Special Sub-Topic: Almost Everything About "The Magic Flute"
|"The Magic Flute" premiered in Vienna on September 30, 1791, three months before the composer's death. Mozart wrote the music, but who wrote the libretto?|
Emanuel Schikaneder. Emanuel Schikaneder was a producer, director, author, sometime violinist, singer, actor, and all-round irresponsible spendthrift. In 1790 - 91, he and his wife were producing entertainments in the Freihaus auf der Wieden - a temporary theatre in a Vienna suburb. The Magic Flute eventually made a lot of money for him and he toured Europe with his own production. He later built the Theater an der Wien, and died insane in 1812. Carl Ludwig Gleseke played the First Slave in the original production and then left Vienna to become professor of Minerology at the university of Dublin, for some strange reason. In 1823 he returned to Vienna and told everyone he had really written The Magic Flute. The story lingered on for years, and it was only in 1951 that Schikaneder's authorship was indisputably proven.
|What is The Magic Flute, exactly?|
A Singspiel. The Singspiel, or play with singing, was a new and increasingly popular form of entertainment in Vienna in the last quarter of the 18th century. It roughly corresponded to today's musical in that it mixed songs and dialogue and the music wasn't as demanding to sing. In contrast with operas, which were sung in Italian and a lot more serious, Singspiele were sung in German, a language people at the time still didn't think quite up to high art. They were full of gags and lots of special effects and a lot more popular with the general public (and more accessible).
|Mozart wrote The Magic Flute in only 6 months. This was even more impressive when one considers that he also wrote another opera at the same time - a serious, Italian one to celebrate the coronation of Leopold II. Which one was this?|
La Clemenza di Tito. He started the Requiem, as well. Not bad for a very sick man.
|Part of the myth surrounding "The Magic Flute" is its association with a secret society. Which one?|
The Freemasons. Freemasonry was very popular in the Austrian Lands during the last half of the 18th century, and both Mozart and Schikaneder belonged to the same lodge. Although Josef II proscribed measures against Freemasons as early as 1785, it remained very 'in' until the French revolution began, whereupon it became officially 'out'. Most lodges went underground. The Masonic influences on the music and libretto are undeniable - in the characters, the setting, and the re-occurence of the number three. The famous 'three chords' that appear in the overture and before Tamino's initiation are said to signify the three knocks of the initiate on the temple doors.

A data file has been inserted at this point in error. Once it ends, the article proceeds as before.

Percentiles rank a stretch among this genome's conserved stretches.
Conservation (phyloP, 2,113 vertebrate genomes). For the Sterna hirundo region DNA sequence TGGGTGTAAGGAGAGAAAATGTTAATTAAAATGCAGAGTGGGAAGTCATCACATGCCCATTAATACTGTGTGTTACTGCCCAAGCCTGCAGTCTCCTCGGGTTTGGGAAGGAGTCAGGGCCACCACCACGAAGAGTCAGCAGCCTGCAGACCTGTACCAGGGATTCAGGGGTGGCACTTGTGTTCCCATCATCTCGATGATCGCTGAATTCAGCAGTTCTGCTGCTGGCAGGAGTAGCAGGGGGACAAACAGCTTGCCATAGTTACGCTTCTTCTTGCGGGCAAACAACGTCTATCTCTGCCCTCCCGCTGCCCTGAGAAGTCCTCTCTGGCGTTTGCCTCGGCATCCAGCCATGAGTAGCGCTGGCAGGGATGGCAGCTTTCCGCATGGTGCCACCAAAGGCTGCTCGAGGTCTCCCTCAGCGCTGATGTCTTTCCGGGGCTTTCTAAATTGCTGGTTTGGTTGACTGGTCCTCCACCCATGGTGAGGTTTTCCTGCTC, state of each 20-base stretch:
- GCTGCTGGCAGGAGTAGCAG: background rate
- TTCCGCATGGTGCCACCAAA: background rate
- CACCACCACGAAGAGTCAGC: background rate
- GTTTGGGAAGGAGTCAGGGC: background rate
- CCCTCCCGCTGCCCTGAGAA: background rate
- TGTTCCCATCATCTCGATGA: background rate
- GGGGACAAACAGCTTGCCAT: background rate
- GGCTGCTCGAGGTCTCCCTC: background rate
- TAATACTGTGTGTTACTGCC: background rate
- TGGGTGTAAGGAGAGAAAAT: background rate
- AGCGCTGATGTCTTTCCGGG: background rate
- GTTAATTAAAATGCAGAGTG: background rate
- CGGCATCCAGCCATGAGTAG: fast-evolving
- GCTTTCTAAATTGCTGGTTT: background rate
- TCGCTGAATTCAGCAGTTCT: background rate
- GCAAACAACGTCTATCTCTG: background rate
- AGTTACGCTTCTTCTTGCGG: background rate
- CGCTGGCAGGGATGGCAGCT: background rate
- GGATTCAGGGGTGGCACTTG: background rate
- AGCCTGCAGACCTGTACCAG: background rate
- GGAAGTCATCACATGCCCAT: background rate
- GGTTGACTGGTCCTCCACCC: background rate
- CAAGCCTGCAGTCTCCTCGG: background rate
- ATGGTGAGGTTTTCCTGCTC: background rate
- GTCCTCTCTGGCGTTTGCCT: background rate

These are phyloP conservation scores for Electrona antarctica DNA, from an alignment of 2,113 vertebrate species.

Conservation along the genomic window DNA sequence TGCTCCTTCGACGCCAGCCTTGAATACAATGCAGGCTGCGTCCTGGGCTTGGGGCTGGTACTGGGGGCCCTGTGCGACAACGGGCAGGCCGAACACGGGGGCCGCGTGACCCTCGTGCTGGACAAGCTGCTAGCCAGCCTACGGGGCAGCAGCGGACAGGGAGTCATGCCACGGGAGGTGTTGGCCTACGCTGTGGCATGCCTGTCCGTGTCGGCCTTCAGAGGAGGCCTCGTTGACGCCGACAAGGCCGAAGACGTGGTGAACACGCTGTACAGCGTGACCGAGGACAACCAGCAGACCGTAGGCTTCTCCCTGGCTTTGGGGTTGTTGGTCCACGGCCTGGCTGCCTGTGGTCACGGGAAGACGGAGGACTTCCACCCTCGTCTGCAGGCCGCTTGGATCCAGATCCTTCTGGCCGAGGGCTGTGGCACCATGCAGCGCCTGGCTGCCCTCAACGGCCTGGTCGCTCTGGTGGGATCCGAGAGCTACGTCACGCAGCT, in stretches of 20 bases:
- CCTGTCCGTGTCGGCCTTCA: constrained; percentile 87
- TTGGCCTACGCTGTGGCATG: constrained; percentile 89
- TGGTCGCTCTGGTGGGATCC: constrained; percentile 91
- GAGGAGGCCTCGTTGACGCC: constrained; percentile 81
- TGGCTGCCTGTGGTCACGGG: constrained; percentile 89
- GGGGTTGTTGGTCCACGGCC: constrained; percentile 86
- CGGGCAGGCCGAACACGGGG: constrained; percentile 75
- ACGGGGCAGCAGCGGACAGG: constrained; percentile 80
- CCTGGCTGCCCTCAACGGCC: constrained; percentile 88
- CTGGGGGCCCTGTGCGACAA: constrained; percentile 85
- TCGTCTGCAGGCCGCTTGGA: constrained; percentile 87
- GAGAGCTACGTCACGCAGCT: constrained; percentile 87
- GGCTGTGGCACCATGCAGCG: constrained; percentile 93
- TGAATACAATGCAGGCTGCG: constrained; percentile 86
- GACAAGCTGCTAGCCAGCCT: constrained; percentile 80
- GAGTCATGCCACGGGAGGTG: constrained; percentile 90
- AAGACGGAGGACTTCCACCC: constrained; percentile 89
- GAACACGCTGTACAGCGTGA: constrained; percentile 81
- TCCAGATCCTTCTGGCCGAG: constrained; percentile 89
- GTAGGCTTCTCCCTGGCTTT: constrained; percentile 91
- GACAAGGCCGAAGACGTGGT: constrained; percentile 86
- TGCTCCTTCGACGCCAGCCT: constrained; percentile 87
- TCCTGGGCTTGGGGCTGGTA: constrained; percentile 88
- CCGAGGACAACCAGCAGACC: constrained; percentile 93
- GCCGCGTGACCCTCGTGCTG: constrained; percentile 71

|All the characters in "The Magic Flute" have some symbolic significance - some easy to spot, some not. The Queen of the Night, in particular, has been the object of a lot of speculation. She's certainly evil, but who or what is she supposed to represent?|
All of these (Mozart's mother-in-law, Superstition, ignorance and blind faith, Emperess Maria Theresa). One theory has it that all the characters in the opera were meant to be figures significant to Viennese Freemasons. Tamino is Emperor Josef, Pamina is Austria, and The Queen of the Night is Maria Theresa, the woman who had the nerve to have her own husband's lodge raided. Another theory has it that MF is a celebration of the Enlightenment and the triumph of reason (Sarastro) over ignorance and superstition (The Queen of the Night). The mother-in-law theory is well known and shows up in the film Amadeus. Yet another notion suggests that the queen's pyrotechnical arias satirize the formal, Italianate operatic style. Who knows?
|Monostatos, the second-string villain, is a controversial character for modern audiences. Why?|
He's black. Monostatos (the one who is alone) has absolutely no redeeming qualities. This is because no one loves him and no one loves him, he points out explicitly, because he's black and black is ugly ('Weil ein Schwarzer haesslich ist'). This makes him a bit of a problem for producers. Most today put him down to the recurring motif of the dark seeking the light that runs through the opera. Dark-skinned villains, however, were common on the Viennese stage during the period and had a lot more to do with the Turks than what people think of as modern racism. An interesting look at what 18th century people thought about the problem is presented in Nicholas Hudson's "From Nation to Race: The origin of racial classification in eighteenth-century thought". It's found in "Eighteenth Century Studies", 1996, 29.
|Now it's time for the story. The curtain rises on the handsome Prince Tamino, who is desperately calling for help. Why is he so frightened?|
A giant serpent is chasing him. 'Zu Hilfe! Zu Hilfe! Sonst bin ich verloren!' He's out of ammunition and he's being chased by a big snake, so he faints. The three ladies kill the serpent and rescue him. This must be pretty embarrassing for him, because he's really really brave for the rest of the opera.
|When Tamino comes to and realizes he's been rescued, who takes the credit?|
Papageno. 'Drum kann ich froh und lustig sein, denn alle Voegel sind ja mein!' He's the birdcatcher. Papageno is a recognizable Kasperl, the stock goofy clown of Viennese tradition. Schikaneder himself played Papageno to great effect, they say.
|The Queen of the Night arrives and plays on Tamino's ready sympathies. She tells him that Sarastro, an evil wizard and coincidentally her ex, has kidnapped their daughter. If Tamino can get the girl back, she's his. Tamino is pretty impressed with the daughter's portrait. He falls in love instantly and sings...|
Dies Bildnis ist bezaubernd schoen. What a beautiful aria. It's clear that these two were meant for each other. They're both noble, great-looking and faint when attacked. Otherwise, both of them are really really brave.